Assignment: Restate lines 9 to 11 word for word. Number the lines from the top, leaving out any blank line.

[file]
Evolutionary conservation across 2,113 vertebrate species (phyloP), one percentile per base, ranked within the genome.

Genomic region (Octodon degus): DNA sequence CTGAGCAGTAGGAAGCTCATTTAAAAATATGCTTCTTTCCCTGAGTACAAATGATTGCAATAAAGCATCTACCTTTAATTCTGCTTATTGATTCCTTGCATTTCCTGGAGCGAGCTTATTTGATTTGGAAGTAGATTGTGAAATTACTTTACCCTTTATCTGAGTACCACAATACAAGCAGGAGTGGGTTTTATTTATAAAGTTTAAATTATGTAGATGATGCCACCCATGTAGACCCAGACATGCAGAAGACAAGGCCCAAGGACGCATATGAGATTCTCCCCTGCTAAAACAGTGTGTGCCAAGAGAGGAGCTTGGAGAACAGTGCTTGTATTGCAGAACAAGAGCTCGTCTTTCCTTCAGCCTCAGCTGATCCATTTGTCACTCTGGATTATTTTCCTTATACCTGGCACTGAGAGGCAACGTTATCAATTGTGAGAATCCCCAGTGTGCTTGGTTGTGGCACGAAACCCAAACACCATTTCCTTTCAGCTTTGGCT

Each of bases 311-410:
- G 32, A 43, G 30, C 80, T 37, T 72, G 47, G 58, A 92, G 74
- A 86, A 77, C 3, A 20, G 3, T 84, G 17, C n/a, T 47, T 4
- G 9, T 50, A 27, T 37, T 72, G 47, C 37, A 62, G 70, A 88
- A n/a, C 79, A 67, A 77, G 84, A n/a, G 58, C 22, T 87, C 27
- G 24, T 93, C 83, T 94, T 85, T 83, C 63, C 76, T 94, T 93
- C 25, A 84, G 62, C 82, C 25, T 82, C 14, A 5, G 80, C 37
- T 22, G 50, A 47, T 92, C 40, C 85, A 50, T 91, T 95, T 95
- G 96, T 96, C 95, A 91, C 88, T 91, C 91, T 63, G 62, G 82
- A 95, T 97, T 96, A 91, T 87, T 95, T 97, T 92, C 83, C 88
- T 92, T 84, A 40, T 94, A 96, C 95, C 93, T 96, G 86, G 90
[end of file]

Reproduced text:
- C 25, A 84, G 62, C 82, C 25, T 82, C 14, A 5, G 80, C 37
- T 22, G 50, A 47, T 92, C 40, C 85, A 50, T 91, T 95, T 95
- G 96, T 96, C 95, A 91, C 88, T 91, C 91, T 63, G 62, G 82